Jack Carr is a former Navy SEAL who led special operations teams as a Team Leader, Platoon Commander, Troop Commander and Task Unit Commander. Over his 20 years in Naval Special Warfare he transitioned from an enlisted SEAL sniper specializing in communications and intelligence, to a junior officer leading assault and sniper teams in Iraq and Afghanistan, to a platoon commander practicing counterinsurgency in the southern Philippines, to commanding a Special Operations Task Unit in the most Iranian influenced section of southern Iraq throughout the tumultuous drawdown of U.S. Forces. Jack retired from active duty in 2016. He lives with his wife and three children in Park City, Utah. He is the author of The Terminal List, True Believer, Savage Son, and In The Blood.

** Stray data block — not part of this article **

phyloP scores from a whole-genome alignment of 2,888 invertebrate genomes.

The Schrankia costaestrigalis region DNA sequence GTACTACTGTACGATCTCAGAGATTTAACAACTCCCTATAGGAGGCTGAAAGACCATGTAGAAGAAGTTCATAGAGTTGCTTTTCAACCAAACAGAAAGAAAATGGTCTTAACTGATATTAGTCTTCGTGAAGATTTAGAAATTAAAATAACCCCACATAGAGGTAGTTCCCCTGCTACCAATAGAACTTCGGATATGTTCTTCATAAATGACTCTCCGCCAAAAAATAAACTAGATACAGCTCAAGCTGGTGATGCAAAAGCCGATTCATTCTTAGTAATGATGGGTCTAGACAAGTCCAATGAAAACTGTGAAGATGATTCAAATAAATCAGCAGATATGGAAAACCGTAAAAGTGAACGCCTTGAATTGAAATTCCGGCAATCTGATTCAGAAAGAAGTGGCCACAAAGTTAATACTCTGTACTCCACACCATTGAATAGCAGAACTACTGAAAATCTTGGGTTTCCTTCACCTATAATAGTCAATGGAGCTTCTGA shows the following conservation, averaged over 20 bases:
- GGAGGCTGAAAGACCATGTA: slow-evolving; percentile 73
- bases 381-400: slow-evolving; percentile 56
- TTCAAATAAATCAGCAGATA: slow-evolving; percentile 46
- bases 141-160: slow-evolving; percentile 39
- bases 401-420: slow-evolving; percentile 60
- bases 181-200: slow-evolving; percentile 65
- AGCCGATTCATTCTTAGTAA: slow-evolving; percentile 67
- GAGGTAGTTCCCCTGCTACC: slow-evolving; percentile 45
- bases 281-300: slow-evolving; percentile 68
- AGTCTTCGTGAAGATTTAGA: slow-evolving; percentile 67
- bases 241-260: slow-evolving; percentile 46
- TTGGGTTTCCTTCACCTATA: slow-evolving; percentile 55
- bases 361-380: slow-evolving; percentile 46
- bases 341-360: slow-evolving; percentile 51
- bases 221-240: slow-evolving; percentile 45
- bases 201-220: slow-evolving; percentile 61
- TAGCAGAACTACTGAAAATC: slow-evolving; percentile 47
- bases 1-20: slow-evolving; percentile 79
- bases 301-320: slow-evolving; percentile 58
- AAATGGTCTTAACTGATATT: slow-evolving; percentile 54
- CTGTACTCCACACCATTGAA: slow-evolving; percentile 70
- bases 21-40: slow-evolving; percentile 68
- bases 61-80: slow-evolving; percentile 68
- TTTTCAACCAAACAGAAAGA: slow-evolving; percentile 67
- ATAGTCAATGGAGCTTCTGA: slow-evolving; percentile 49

Q. Book 5 in your Terminal List series, In the Blood, hits slated for a late March 2022 release. How do you keep the story fresh?
Jack: I am a lifelong fan and student of the thriller genre, so I am not worried about running out of ideas. I am also a lifelong student of warfare in both theory and practice which gives me a solid foundation from which to anticipate over the horizon threats based on what our enemies are learning about us. I keep the stories fresh by incorporating themes, characters, tactics, and strategies that interest and fascinate me. I know I am on the right path if I am as excited to write it as I am to read it and if I get emotional doing both. It’s all about heart.
Q. What geopolitical events inspired In the Blood?